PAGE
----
While the declaration attached various billing statements, it did not attach any documentation regarding the supposed mailing of the arbitration agreement. Id. at *2. 

Ms. Chambers opposed Crown's motion to compel arbitration on the ground that "... Crown had not shown she received the account agreement [with the arbitration provision] and failed to object." Id. Ms. Chambers objected to the above-affidavit, in particular objecting to the statement that "Synchrony's records show[ed] that ... the card and a copy of the [arbitration agreement] were mailed to Pam Chambers...." The trial court sustained Ms. Chambers' objections and denied the motion. With respect to the claim that the arbitration agreement was mailed, the court stated the following: 

[The Synchrony employee] relie[d] solely on what "Synchrony's records show[ed]" to prove Synchrony mailed the arbitration agreement to Chambers. [The employee] does not describe what those records looked like (e.g., whether they were electronic or paper records) and does not testify regarding their reliability or why she is testifying as to their contents of those records rather than attaching the records to her affidavit. Further, [the employee] does not testify she has any personal knowledge regarding the mailing of the arbitration agreement outside what the "records show." Anderson provides no information regarding the regular business practices or procedures of Synchrony ... with regard to the mailing of credit card agreements. 


Crown appealed the trial court's ruling, and the Court of Appeal affirmed. 

Crown first argued that (1) the Synchrony affidavit was admissible under the secondary evidence rule (Cal. Evid. Code §§ 1521 - 1523), and (2) the underlying Synchrony documents qualified as business records (§ 1271). 

In its analysis, the Court discussed the relationship between the secondary evidence rule and the business records exception to the hearsay rule. Namely, that the secondary evidence rule cannot be used as a workaround to admit otherwise inadmissible evidence because the rule only "... permits the introduction of 'otherwise admissible secondary evidence' to prove the contents of a writing." Id. at *6, citing Pajaro Valley Water Management Agency v. McGrath, 128 Cal. App. 4th 1093, 1108 (2005).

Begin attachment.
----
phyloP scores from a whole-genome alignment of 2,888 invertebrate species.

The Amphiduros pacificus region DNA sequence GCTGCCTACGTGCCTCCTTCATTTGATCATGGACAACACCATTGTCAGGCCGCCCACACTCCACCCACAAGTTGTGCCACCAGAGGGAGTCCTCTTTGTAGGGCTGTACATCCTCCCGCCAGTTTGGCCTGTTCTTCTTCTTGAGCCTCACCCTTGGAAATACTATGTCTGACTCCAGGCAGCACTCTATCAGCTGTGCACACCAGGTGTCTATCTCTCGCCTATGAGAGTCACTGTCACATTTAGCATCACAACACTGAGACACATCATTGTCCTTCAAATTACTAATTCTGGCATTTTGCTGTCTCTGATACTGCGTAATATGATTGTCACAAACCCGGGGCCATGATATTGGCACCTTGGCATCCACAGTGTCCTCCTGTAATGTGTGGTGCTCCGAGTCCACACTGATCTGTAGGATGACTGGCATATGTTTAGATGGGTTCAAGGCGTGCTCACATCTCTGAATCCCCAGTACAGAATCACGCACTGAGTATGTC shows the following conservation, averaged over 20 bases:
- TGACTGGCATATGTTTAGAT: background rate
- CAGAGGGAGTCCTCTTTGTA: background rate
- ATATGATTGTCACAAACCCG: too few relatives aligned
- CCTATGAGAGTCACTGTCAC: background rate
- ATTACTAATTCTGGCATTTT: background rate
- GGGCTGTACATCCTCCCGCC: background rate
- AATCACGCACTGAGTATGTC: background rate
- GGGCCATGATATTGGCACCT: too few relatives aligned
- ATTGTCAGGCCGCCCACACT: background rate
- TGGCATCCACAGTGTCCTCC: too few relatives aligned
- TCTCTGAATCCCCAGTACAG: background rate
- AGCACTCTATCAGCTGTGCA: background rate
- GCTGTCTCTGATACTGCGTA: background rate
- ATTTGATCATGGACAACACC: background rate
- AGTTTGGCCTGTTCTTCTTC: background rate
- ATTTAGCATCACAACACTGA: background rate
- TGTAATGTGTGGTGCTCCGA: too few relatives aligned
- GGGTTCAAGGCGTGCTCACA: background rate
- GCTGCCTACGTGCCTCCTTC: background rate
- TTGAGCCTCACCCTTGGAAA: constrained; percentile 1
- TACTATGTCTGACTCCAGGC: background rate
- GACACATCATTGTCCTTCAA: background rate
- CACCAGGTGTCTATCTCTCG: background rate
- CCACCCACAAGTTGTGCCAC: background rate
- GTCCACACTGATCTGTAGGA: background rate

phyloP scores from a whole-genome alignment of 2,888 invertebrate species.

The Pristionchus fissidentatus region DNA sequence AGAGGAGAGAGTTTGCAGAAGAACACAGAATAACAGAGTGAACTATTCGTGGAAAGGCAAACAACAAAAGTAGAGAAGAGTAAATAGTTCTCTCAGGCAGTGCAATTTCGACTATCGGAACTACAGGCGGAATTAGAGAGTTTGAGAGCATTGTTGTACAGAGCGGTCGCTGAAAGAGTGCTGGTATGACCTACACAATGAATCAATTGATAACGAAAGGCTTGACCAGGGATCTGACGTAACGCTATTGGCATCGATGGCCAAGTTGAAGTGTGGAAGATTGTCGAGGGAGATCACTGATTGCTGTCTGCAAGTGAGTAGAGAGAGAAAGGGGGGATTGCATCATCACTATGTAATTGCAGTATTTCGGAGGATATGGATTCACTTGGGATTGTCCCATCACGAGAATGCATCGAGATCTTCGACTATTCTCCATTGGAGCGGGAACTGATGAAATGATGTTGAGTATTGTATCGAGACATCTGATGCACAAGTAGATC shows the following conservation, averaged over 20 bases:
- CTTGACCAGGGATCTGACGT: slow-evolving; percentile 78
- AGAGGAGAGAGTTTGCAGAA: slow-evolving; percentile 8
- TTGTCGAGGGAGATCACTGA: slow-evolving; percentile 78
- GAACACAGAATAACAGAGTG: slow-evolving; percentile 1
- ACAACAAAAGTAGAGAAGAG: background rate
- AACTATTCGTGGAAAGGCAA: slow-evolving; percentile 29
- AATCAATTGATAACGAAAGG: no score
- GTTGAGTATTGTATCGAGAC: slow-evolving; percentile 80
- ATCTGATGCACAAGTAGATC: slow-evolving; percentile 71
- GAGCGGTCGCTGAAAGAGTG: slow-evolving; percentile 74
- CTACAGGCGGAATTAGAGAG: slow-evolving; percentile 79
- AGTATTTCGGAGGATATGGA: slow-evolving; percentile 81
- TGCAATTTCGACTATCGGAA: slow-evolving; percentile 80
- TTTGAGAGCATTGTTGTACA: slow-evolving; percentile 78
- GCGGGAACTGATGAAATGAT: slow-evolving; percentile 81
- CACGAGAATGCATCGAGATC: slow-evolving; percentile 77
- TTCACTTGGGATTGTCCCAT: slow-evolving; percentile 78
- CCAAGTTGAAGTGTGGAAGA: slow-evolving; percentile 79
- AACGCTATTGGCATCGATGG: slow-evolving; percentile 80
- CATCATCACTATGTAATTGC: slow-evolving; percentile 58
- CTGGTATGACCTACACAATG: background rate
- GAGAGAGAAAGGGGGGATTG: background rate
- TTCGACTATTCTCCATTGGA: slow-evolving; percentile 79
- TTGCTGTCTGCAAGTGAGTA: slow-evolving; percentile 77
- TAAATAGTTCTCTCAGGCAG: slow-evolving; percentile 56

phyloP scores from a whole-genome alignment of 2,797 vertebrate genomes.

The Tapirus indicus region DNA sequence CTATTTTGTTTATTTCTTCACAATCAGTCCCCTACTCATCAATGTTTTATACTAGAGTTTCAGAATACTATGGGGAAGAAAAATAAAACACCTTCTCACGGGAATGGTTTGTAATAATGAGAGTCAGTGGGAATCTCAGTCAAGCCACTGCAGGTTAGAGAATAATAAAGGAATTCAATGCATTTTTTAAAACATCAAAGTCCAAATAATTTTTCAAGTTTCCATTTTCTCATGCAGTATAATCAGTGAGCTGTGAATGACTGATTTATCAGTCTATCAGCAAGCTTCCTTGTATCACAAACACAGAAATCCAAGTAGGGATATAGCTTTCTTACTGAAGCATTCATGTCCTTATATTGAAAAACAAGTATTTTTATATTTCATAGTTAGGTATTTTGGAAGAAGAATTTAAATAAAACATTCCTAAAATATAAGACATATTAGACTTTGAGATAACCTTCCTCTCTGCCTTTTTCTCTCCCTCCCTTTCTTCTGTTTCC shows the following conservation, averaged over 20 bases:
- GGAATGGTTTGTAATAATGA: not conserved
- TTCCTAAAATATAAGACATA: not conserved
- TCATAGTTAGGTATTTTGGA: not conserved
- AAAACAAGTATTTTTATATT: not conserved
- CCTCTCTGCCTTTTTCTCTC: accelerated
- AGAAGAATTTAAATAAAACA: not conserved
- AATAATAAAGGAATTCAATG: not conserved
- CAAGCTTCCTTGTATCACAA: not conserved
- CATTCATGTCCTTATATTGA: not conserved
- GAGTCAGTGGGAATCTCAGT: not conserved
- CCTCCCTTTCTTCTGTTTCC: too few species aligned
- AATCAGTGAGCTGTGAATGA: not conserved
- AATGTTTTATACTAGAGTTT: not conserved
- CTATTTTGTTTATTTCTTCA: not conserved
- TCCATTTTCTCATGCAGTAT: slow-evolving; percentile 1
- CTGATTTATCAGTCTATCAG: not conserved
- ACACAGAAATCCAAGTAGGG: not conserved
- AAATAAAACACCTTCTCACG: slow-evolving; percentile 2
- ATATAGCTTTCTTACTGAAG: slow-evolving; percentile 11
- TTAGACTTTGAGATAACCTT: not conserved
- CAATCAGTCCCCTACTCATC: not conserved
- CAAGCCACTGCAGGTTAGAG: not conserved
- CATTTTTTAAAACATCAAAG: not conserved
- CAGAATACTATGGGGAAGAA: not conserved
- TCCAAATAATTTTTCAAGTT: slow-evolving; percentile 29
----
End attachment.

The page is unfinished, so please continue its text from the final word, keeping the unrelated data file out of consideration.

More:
Applying that principle to the facts, the Crown Court explained that the employee's "affidavit expressly referenced 'Synchrony records' as the basis for her statement that the credit card account had been mailed to Chambers. In order for [the employee's] statement to be admissible, the underlying Synchrony records would have to be admissible (among other conditions)." Id. at *6. Therefore, to determine the admissibility of those records (or the statements about them, under a secondary evidence analysis), Crown had the burden to establish the business records exception. 

Turning to the business records exception, the Court acknowledged that the employee attested that she "regularly review[ed] and analyse[d] account records and transaction histories, including to and from cardholders." Id. However, the employee "[did] not say anything about their preparation. Nor [did] she describe the specific 'Synchrony records' she relied upon to state that Chambers had been mailed the account agreement." Id. Accordingly, "[t]he trial court could reasonably find that [the employee] had not shown those specific records—whatever they were—were made in the regular course of Sychrony's business." Id. In addition, "[i]nformation about the sources of information and the method and time of preparation of the records, including whether they were prepared at or near the time of alleged mailing, is completely absent from [the employee's] affidavit." Id. 

Chambers v. Crown is a helpful example that illustrates the relationship among the various rules of evidence. While the secondary evidence gives parties the flexibility to prove the contents of an absent writing, it does not permit them to sidestep other requirements of admissibility.  

David Sugden is a shareholder at Call & Jensen in Newport Beach, California.